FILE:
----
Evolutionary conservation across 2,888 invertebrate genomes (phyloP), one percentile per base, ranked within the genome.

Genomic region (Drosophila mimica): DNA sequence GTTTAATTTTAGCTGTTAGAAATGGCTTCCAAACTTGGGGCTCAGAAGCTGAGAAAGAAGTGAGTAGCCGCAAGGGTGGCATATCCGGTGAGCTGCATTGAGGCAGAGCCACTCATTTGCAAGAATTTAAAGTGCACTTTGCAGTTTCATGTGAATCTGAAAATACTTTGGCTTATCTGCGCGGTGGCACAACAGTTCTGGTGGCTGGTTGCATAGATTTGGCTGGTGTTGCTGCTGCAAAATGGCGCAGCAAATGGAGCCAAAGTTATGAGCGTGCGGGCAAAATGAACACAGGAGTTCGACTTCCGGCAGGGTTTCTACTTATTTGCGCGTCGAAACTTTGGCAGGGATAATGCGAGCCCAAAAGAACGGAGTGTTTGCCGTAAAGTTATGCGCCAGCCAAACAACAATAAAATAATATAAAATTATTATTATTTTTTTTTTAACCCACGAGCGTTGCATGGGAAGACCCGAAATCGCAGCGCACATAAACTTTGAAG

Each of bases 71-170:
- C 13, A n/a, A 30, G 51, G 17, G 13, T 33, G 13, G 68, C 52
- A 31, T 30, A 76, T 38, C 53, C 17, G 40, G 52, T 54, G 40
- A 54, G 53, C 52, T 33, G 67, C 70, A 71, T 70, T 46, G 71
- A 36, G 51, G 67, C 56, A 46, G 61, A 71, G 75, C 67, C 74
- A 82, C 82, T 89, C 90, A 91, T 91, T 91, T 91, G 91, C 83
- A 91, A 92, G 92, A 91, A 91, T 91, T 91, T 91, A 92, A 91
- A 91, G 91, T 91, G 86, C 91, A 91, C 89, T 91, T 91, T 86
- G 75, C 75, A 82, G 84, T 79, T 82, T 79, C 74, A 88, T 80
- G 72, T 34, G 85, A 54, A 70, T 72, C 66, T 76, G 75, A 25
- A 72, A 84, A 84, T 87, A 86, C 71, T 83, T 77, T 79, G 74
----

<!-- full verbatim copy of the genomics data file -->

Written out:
Evolutionary conservation across 2,888 invertebrate genomes (phyloP), one percentile per base, ranked within the genome.

Genomic region (Drosophila mimica): DNA sequence GTTTAATTTTAGCTGTTAGAAATGGCTTCCAAACTTGGGGCTCAGAAGCTGAGAAAGAAGTGAGTAGCCGCAAGGGTGGCATATCCGGTGAGCTGCATTGAGGCAGAGCCACTCATTTGCAAGAATTTAAAGTGCACTTTGCAGTTTCATGTGAATCTGAAAATACTTTGGCTTATCTGCGCGGTGGCACAACAGTTCTGGTGGCTGGTTGCATAGATTTGGCTGGTGTTGCTGCTGCAAAATGGCGCAGCAAATGGAGCCAAAGTTATGAGCGTGCGGGCAAAATGAACACAGGAGTTCGACTTCCGGCAGGGTTTCTACTTATTTGCGCGTCGAAACTTTGGCAGGGATAATGCGAGCCCAAAAGAACGGAGTGTTTGCCGTAAAGTTATGCGCCAGCCAAACAACAATAAAATAATATAAAATTATTATTATTTTTTTTTTAACCCACGAGCGTTGCATGGGAAGACCCGAAATCGCAGCGCACATAAACTTTGAAG

Each of bases 71-170:
- C 13, A n/a, A 30, G 51, G 17, G 13, T 33, G 13, G 68, C 52
- A 31, T 30, A 76, T 38, C 53, C 17, G 40, G 52, T 54, G 40
- A 54, G 53, C 52, T 33, G 67, C 70, A 71, T 70, T 46, G 71
- A 36, G 51, G 67, C 56, A 46, G 61, A 71, G 75, C 67, C 74
- A 82, C 82, T 89, C 90, A 91, T 91, T 91, T 91, G 91, C 83
- A 91, A 92, G 92, A 91, A 91, T 91, T 91, T 91, A 92, A 91
- A 91, G 91, T 91, G 86, C 91, A 91, C 89, T 91, T 91, T 86
- G 75, C 75, A 82, G 84, T 79, T 82, T 79, C 74, A 88, T 80
- G 72, T 34, G 85, A 54, A 70, T 72, C 66, T 76, G 75, A 25
- A 72, A 84, A 84, T 87, A 86, C 71, T 83, T 77, T 79, G 74